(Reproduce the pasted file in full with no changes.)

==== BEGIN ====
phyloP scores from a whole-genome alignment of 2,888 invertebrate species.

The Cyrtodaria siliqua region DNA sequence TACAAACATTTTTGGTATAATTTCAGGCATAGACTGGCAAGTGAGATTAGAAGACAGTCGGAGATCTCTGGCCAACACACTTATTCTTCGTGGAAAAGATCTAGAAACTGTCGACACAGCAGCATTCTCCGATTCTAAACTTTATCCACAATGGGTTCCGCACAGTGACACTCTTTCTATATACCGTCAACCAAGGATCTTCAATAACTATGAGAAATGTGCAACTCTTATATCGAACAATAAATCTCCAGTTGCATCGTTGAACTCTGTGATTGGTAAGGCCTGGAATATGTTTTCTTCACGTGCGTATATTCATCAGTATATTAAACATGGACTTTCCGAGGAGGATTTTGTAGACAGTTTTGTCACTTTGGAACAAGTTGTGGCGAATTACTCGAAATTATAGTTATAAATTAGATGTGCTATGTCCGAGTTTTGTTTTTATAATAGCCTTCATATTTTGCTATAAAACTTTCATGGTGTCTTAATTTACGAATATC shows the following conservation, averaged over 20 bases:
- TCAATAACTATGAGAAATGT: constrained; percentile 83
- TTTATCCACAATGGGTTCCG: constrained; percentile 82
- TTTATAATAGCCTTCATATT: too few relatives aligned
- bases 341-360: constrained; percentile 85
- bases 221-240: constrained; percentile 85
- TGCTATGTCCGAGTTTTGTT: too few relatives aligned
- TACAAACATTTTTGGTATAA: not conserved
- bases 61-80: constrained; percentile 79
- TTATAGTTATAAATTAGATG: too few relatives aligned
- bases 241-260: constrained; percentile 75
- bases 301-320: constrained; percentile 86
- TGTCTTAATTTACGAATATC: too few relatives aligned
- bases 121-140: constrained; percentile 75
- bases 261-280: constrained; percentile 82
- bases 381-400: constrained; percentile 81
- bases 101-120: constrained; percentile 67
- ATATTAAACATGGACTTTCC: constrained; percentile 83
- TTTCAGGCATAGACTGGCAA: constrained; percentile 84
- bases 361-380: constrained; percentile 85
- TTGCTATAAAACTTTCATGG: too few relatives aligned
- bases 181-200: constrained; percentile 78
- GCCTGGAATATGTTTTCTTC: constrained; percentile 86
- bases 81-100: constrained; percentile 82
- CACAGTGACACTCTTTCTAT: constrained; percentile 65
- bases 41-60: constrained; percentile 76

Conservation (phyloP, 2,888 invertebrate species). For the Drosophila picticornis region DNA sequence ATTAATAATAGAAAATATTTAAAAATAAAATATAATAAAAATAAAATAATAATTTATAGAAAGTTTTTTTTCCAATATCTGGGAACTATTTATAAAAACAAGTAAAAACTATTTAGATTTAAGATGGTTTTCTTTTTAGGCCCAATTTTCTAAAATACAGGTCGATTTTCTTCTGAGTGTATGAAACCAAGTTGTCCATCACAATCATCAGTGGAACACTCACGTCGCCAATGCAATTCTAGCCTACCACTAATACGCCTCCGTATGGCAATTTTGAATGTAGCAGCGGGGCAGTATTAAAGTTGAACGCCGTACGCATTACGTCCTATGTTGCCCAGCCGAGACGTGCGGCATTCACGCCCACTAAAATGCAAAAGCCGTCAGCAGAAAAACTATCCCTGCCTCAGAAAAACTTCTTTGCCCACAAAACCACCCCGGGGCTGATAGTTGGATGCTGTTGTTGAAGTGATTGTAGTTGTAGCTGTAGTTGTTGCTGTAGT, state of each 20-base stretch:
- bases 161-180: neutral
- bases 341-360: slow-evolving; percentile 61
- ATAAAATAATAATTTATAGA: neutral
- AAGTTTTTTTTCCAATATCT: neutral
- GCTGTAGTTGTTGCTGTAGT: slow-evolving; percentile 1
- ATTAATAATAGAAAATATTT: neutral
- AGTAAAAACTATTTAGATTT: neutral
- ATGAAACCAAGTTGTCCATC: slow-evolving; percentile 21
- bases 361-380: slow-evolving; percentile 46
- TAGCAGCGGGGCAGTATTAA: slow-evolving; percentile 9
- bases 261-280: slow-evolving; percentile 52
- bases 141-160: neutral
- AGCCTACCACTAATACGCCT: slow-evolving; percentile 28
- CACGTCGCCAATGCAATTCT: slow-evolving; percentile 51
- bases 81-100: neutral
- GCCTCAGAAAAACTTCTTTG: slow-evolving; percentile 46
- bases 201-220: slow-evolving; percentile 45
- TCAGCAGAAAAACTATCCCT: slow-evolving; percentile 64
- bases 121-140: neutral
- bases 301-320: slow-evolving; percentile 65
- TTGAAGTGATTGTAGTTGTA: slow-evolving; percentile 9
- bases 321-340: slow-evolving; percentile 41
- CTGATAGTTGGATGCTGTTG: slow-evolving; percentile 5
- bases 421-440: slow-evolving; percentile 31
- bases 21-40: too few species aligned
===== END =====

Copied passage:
phyloP scores from a whole-genome alignment of 2,888 invertebrate species.

The Cyrtodaria siliqua region DNA sequence TACAAACATTTTTGGTATAATTTCAGGCATAGACTGGCAAGTGAGATTAGAAGACAGTCGGAGATCTCTGGCCAACACACTTATTCTTCGTGGAAAAGATCTAGAAACTGTCGACACAGCAGCATTCTCCGATTCTAAACTTTATCCACAATGGGTTCCGCACAGTGACACTCTTTCTATATACCGTCAACCAAGGATCTTCAATAACTATGAGAAATGTGCAACTCTTATATCGAACAATAAATCTCCAGTTGCATCGTTGAACTCTGTGATTGGTAAGGCCTGGAATATGTTTTCTTCACGTGCGTATATTCATCAGTATATTAAACATGGACTTTCCGAGGAGGATTTTGTAGACAGTTTTGTCACTTTGGAACAAGTTGTGGCGAATTACTCGAAATTATAGTTATAAATTAGATGTGCTATGTCCGAGTTTTGTTTTTATAATAGCCTTCATATTTTGCTATAAAACTTTCATGGTGTCTTAATTTACGAATATC shows the following conservation, averaged over 20 bases:
- TCAATAACTATGAGAAATGT: constrained; percentile 83
- TTTATCCACAATGGGTTCCG: constrained; percentile 82
- TTTATAATAGCCTTCATATT: too few relatives aligned
- bases 341-360: constrained; percentile 85
- bases 221-240: constrained; percentile 85
- TGCTATGTCCGAGTTTTGTT: too few relatives aligned
- TACAAACATTTTTGGTATAA: not conserved
- bases 61-80: constrained; percentile 79
- TTATAGTTATAAATTAGATG: too few relatives aligned
- bases 241-260: constrained; percentile 75
- bases 301-320: constrained; percentile 86
- TGTCTTAATTTACGAATATC: too few relatives aligned
- bases 121-140: constrained; percentile 75
- bases 261-280: constrained; percentile 82
- bases 381-400: constrained; percentile 81
- bases 101-120: constrained; percentile 67
- ATATTAAACATGGACTTTCC: constrained; percentile 83
- TTTCAGGCATAGACTGGCAA: constrained; percentile 84
- bases 361-380: constrained; percentile 85
- TTGCTATAAAACTTTCATGG: too few relatives aligned
- bases 181-200: constrained; percentile 78
- GCCTGGAATATGTTTTCTTC: constrained; percentile 86
- bases 81-100: constrained; percentile 82
- CACAGTGACACTCTTTCTAT: constrained; percentile 65
- bases 41-60: constrained; percentile 76

Conservation (phyloP, 2,888 invertebrate species). For the Drosophila picticornis region DNA sequence ATTAATAATAGAAAATATTTAAAAATAAAATATAATAAAAATAAAATAATAATTTATAGAAAGTTTTTTTTCCAATATCTGGGAACTATTTATAAAAACAAGTAAAAACTATTTAGATTTAAGATGGTTTTCTTTTTAGGCCCAATTTTCTAAAATACAGGTCGATTTTCTTCTGAGTGTATGAAACCAAGTTGTCCATCACAATCATCAGTGGAACACTCACGTCGCCAATGCAATTCTAGCCTACCACTAATACGCCTCCGTATGGCAATTTTGAATGTAGCAGCGGGGCAGTATTAAAGTTGAACGCCGTACGCATTACGTCCTATGTTGCCCAGCCGAGACGTGCGGCATTCACGCCCACTAAAATGCAAAAGCCGTCAGCAGAAAAACTATCCCTGCCTCAGAAAAACTTCTTTGCCCACAAAACCACCCCGGGGCTGATAGTTGGATGCTGTTGTTGAAGTGATTGTAGTTGTAGCTGTAGTTGTTGCTGTAGT, state of each 20-base stretch:
- bases 161-180: neutral
- bases 341-360: slow-evolving; percentile 61
- ATAAAATAATAATTTATAGA: neutral
- AAGTTTTTTTTCCAATATCT: neutral
- GCTGTAGTTGTTGCTGTAGT: slow-evolving; percentile 1
- ATTAATAATAGAAAATATTT: neutral
- AGTAAAAACTATTTAGATTT: neutral
- ATGAAACCAAGTTGTCCATC: slow-evolving; percentile 21
- bases 361-380: slow-evolving; percentile 46
- TAGCAGCGGGGCAGTATTAA: slow-evolving; percentile 9
- bases 261-280: slow-evolving; percentile 52
- bases 141-160: neutral
- AGCCTACCACTAATACGCCT: slow-evolving; percentile 28
- CACGTCGCCAATGCAATTCT: slow-evolving; percentile 51
- bases 81-100: neutral
- GCCTCAGAAAAACTTCTTTG: slow-evolving; percentile 46
- bases 201-220: slow-evolving; percentile 45
- TCAGCAGAAAAACTATCCCT: slow-evolving; percentile 64
- bases 121-140: neutral
- bases 301-320: slow-evolving; percentile 65
- TTGAAGTGATTGTAGTTGTA: slow-evolving; percentile 9
- bases 321-340: slow-evolving; percentile 41
- CTGATAGTTGGATGCTGTTG: slow-evolving; percentile 5
- bases 421-440: slow-evolving; percentile 31
- bases 21-40: too few species aligned